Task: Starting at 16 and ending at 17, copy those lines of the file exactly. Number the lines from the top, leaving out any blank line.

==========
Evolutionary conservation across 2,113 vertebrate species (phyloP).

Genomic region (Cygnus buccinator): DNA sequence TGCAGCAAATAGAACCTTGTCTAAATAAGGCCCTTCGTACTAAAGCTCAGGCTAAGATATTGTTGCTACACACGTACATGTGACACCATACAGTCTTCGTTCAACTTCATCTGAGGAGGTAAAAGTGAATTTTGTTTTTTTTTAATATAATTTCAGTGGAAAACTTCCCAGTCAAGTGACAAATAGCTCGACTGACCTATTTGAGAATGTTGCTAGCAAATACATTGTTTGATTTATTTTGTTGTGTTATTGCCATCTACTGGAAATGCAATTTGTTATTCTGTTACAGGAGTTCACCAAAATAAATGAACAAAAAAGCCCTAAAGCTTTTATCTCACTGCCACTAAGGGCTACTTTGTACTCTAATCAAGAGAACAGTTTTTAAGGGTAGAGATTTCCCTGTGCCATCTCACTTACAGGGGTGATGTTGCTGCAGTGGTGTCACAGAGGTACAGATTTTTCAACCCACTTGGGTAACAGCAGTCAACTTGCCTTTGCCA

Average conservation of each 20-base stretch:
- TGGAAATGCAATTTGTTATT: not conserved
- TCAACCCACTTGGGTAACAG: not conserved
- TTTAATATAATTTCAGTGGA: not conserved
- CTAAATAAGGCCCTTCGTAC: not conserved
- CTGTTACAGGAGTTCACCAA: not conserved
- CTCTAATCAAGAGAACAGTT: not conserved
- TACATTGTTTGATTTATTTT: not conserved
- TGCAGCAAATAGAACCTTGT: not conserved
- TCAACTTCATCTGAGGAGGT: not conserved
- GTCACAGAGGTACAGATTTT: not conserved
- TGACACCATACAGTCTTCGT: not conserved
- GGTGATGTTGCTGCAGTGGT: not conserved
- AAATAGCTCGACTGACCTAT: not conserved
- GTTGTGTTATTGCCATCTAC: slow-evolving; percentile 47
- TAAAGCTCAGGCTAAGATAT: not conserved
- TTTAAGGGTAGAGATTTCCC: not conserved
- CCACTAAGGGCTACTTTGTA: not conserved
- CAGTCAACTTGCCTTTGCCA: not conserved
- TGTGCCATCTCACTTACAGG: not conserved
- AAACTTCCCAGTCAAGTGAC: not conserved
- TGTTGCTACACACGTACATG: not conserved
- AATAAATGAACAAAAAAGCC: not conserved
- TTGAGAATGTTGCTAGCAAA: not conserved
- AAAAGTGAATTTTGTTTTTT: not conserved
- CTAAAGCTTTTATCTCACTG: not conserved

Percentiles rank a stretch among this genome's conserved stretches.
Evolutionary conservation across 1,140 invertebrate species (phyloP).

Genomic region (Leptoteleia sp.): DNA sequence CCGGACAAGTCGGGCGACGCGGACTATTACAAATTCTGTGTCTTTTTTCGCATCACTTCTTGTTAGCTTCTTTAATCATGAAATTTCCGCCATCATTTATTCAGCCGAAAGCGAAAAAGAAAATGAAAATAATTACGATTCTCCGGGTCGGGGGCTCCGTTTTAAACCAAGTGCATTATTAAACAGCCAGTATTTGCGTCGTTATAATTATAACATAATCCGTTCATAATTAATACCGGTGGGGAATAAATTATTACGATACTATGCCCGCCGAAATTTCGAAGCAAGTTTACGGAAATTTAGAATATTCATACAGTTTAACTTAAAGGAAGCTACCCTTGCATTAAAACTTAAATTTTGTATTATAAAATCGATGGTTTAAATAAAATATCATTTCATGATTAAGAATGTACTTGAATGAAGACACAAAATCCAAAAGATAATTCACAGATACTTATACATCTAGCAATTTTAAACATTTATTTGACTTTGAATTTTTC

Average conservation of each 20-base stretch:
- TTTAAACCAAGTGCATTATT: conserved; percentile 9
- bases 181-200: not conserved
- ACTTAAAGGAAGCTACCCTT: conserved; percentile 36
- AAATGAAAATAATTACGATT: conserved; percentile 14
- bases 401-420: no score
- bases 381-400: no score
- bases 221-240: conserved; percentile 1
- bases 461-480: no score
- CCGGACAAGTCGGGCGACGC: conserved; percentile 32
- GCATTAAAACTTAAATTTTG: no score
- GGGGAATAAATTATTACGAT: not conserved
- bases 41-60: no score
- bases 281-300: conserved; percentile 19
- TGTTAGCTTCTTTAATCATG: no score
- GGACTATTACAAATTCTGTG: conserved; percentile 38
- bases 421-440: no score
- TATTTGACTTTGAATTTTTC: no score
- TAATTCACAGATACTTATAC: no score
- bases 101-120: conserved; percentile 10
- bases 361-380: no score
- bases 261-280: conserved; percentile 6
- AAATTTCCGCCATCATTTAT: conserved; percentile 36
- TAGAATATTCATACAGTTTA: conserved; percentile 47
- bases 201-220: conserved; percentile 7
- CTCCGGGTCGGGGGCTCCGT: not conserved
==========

- AAATAGCTCGACTGACCTAT: not conserved
- GTTGTGTTATTGCCATCTAC: slow-evolving; percentile 47